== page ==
There is lingering unease in the biopharmaceutical industry over whether the new arrangements for first-in-man studies of higher-risk compounds put in place by the Medicines and Healthcare products Regulatory Agency may serve as a disincentive to conduct clinical trials in the UK.

However, concerns expressed by the BioIndustry Association about the procedures taking effect this month are not shared by the Association of the British Pharmaceutical Industry, which believes the new mechanism for assessing first-in-man trials will not only work out well but is likely to be mirrored by reforms in other countries.

A recent report in the Financial Times newspaper spoke of “huge regulatory uncertainty” about the arrangements for first-in-man trials in the wake of the disastrous Phase I study with TeGenero’s monoclonal antibody TGN1412. It warned that a number of companies had already delayed their trials or were taking them overseas.

The BIA admitted the story reflected concerns expressed by BIA members in a survey last autumn. At that point, an interim group at the Committee on Safety of Medicines was evaluating Phase I applications for compounds similar to TGN1412. The final report by the Expert Scientific Group on Phase I clinical trials under Sir Gordon Duff was not published until 30 November.

The MHRA now has formal procedures in place for first-in-man trials, with a dedicated Expert Advisory Group and a first committee meeting scheduled for 18 April. Advice on the MHRA website asks sponsors of compounds meeting the definitions of “higher-risk” to make contact with the agency prior to filing for a clinical trial authorisation. The MHRA will then provide feedback on the sponsor’s data package once this has been assessed by the EAG and the new group’s verdict ratified by the Commission on Human Medicines. According to the MHRA, the whole process should take about 30 days.

One year on from TeGenero incident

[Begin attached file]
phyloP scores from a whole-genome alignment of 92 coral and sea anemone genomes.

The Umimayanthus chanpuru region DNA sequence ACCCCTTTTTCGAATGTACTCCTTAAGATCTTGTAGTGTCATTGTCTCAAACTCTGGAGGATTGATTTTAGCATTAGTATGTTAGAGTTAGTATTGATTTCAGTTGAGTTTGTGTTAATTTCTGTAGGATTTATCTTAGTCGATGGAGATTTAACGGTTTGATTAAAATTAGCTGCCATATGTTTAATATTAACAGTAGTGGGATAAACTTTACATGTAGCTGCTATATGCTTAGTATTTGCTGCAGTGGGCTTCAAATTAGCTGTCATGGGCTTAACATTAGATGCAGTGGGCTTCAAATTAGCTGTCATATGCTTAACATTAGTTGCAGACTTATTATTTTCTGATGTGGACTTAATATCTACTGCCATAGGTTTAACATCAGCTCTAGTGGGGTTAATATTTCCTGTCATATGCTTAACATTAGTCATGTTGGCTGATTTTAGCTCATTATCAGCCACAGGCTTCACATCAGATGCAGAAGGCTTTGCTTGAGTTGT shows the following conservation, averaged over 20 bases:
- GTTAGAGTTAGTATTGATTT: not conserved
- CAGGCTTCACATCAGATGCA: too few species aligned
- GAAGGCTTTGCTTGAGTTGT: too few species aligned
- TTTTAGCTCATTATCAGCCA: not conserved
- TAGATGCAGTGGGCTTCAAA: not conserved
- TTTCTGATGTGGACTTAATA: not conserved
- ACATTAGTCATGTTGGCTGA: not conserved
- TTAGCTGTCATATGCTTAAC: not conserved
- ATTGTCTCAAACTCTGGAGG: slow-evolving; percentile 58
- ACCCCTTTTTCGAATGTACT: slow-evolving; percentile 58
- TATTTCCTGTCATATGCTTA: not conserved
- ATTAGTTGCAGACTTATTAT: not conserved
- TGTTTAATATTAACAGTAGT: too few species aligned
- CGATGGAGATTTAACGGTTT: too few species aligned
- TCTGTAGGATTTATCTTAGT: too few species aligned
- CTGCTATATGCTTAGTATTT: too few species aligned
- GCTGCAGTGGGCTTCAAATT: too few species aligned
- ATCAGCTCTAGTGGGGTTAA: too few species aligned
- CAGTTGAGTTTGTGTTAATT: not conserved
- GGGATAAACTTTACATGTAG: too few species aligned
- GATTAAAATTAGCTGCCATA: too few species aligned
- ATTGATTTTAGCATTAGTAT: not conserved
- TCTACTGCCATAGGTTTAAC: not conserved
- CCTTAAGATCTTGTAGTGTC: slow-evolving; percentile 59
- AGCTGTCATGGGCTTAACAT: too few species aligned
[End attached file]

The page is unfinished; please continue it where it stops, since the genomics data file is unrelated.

More than a year on from the TeGenero incident at London’s Northwick Park hospital, though, there still seems to be a “great deal of uncertainty” among BIA members about the arrangements for first-in-man trials, the association says. While the BIA is in discussions with the MHRA and “very much hopes … that any glitches can be ironed out”, it wants reassurances that the new procedure for higher-risk compounds will not be too lengthy or burdensome.

One issue on which the BIA is awaiting conformation is whether the EAG assessment will be able to run in parallel with a CTA application or whether the two steps will have to be followed sequentially. The association is also worried that there does not appear to be a facility for product sponsors to meet directly with the EAG. Dialogue with both the MHRA and the Expert Advisory Group “is what we’d really like to see”, a spokesperson commented.

But the ABPI downplayed the concerns, pointing out that the number of compounds likely to be affected by the new arrangements was “terribly small”. It also questioned the rationale for moving this kind of study abroad, saying other countries were “bound to follow suit”.

The European Medicines Agency’s (EMEA) Committee for Medicinal Products for Human Use (CHMP) recently adopted a draft guideline on requirements for first-in-man trials of high-risk medicinal products. It covers much of the same ground as the Duff report, whose recommendations were taken up in full by the MHRA and the UK government.

While the ABPI acknowledged that the MHRA’s new procedures might be causing some initial concern, it said a lot had been done to address the implications of the TeGenero trial and it believed the EAG procedure was “going to work out well”.

“I really don’t think it’s going to be an issue,” commented ABPI spokesman Richard Ley.